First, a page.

ORNL’s Traveling Science Fair brings supercomputing to DC festival
Nevertheless, ORNL staff found a way to take Titan on the road in April for the USA Science and Engineering Festival in Washington, DC. The supercomputing exhibit on wheels, part of ORNL’s Traveling Science Fair, offers youth and adults the opportunity to learn about America’s fastest supercomputer and the power of parallel computing through interactive displays and hands-on experiences.
More than 350,000 people attended the 3-day event dedicated to increasing public awareness of the importance of science and inspiring youth to pursue science and engineering careers. Over the course of the weekend, the ORNL team interacted with thousands of attendees, sharing how computers are being used to solve the world’s biggest problems.
“The festival was a great experience and a great opportunity for STEM [science, technology, engineering, and math] outreach,” said Jayson Hines, Computing and Computational Sciences Directorate (CCSD) project manager who represented ORNL at the festival and coordinated the exhibit design. “This is the first of many events where we plan to use the trailer to showcase ORNL’s leadership in supercomputing.”
Joining Hines at the festival were Kevin Bivens, Suzanne Parete-Koon, and Kat Engstrom of the Oak Ridge Leadership Computing Facility (OLCF), a DOE Office of Science User Facility. Computer Science Research Group member Tiffany Mintz and ORNL science writer Jonathan Hines also staffed the exhibit.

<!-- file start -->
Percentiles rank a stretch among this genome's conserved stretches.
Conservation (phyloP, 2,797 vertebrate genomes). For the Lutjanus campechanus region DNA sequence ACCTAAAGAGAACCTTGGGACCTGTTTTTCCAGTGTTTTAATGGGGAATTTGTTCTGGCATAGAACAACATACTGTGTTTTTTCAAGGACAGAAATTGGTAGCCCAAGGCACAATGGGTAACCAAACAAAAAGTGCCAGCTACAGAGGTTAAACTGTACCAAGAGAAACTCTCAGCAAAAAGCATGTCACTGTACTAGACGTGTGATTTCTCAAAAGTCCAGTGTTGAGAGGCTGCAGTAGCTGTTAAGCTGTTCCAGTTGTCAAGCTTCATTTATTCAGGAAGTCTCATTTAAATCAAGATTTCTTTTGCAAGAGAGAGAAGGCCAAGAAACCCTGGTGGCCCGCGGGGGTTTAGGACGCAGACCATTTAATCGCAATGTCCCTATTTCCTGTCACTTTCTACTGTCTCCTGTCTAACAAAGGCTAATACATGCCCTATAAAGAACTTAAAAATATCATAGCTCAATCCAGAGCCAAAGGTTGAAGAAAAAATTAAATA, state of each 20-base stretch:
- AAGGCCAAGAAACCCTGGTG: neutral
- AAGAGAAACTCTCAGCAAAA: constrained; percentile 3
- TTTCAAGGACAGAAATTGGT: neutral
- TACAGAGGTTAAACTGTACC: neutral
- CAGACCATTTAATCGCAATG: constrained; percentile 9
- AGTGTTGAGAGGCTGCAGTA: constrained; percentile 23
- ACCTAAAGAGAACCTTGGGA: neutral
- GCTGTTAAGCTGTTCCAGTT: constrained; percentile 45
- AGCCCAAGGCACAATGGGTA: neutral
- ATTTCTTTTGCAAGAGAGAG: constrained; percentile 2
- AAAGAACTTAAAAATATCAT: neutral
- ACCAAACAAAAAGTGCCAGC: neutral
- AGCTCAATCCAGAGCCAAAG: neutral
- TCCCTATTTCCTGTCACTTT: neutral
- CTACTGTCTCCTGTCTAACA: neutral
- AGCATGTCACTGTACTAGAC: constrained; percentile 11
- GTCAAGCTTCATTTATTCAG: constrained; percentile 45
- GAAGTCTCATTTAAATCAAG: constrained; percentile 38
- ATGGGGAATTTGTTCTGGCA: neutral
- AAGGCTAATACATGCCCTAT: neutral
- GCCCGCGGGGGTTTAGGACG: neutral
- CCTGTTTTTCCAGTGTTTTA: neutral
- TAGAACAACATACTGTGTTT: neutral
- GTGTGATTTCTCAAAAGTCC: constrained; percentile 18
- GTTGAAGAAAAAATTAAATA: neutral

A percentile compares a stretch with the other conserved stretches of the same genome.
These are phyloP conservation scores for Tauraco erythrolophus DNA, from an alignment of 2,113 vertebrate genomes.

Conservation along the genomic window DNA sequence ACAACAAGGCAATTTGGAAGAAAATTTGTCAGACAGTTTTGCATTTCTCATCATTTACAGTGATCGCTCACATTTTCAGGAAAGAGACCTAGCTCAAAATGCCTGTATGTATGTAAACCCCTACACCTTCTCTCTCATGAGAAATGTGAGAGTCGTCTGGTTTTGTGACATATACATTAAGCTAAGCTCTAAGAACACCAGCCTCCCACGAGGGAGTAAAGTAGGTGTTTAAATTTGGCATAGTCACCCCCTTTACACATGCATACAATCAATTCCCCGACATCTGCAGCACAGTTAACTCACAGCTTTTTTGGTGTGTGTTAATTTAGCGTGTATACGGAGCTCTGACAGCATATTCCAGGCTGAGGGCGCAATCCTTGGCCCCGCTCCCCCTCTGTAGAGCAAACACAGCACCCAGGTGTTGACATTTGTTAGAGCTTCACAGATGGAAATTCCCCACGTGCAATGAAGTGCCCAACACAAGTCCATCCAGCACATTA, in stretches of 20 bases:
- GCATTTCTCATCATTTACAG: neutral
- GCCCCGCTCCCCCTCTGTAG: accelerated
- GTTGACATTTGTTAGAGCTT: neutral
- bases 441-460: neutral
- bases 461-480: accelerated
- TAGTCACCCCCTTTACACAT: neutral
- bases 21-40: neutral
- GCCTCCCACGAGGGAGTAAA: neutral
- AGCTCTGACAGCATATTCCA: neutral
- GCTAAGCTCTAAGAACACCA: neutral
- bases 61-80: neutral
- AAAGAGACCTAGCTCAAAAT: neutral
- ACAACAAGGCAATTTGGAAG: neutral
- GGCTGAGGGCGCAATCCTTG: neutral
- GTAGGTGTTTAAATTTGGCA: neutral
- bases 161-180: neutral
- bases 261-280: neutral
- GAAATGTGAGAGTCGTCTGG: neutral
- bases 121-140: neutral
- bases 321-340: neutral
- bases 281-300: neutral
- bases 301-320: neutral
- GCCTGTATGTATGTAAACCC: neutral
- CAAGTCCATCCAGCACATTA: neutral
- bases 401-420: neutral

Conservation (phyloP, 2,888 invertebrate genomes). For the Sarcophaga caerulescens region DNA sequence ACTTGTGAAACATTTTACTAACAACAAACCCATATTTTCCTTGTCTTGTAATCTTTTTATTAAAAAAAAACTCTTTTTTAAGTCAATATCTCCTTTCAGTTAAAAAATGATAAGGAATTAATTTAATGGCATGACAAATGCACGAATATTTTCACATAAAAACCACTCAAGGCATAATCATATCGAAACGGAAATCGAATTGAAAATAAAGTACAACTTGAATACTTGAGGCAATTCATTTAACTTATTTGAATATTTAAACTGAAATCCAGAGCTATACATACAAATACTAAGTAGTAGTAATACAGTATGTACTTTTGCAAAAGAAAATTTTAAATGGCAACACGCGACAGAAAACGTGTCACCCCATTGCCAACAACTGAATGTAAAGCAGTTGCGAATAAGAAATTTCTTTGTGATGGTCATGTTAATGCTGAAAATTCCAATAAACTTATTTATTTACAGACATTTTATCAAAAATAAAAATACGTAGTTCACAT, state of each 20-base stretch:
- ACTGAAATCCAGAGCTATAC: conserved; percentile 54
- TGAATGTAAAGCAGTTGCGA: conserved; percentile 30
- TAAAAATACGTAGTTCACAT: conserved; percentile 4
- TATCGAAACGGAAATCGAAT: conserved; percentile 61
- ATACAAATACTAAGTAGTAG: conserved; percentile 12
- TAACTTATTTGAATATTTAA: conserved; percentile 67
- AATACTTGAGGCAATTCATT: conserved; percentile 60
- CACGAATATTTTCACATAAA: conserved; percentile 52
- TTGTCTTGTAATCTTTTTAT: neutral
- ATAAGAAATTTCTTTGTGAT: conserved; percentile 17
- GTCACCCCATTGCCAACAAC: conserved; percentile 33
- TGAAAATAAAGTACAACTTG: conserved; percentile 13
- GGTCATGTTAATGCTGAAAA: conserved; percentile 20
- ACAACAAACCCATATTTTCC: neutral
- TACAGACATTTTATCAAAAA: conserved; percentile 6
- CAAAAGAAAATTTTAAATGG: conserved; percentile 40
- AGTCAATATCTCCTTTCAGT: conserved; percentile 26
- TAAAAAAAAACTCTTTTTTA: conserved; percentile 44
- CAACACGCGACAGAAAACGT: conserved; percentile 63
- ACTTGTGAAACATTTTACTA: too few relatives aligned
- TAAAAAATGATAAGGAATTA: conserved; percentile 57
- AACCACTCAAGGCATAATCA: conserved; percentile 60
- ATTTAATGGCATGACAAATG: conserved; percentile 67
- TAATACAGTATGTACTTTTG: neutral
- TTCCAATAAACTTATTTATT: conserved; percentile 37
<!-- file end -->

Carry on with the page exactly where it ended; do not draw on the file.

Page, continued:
The walk-through exhibit, titled “What’s Your Problem,” aims to illustrate a few of the basic concepts of parallel computing as well as demonstrate how supercomputers are being used to solve many of the biggest scientific challenges facing researchers today. Onboard the trailer, participants walk past a mirrored “infinity room,” using their imaginations to answer a question: “What would you do if there were more of you?” Next, participants have the opportunity to take a walk “inside” the Titan supercomputer, where they learn how parallel computing is like building a house—to get the job done efficiently, workers must carry out different tasks at the same time.
After stepping outside of the computer, participants get the chance to operate Tiny Titan, a portable parallel computer designed by OLCF staff to educate audiences on basic scientific computing concepts. Outside the exhibit, staff asked children and teens to get creative and draw a problem they think is worthy of future OLCF supercomputer Summit.
“It was really great to watch kids’ faces as they walked past the interreflecting mirrors of the infinity room and saw their many reflections,” Parete-Koon said. “The mirrors definitely had a carnival-like appeal, but then one of our team members would ask how fast they could clean their rooms if their reflections could help. With their shouts of ‘Minutes!’ or ‘Seconds!’ the foundational idea of parallel work was planted.”
In addition to the USA Science and Engineering Festival, the ORNL supercomputing exhibit is set to appear at the Secret City Festival in Oak Ridge and the Robotics Revolution event at the Muse Knoxville children’s museum later this year.
Oak Ridge National Laboratory is supported by the US Department of Energy’s Office of Science. The single largest supporter of basic research in the physical sciences in the United States, the Office of Science is working to address some of the most pressing challenges of our time. For more information, please visit science.energy.gov.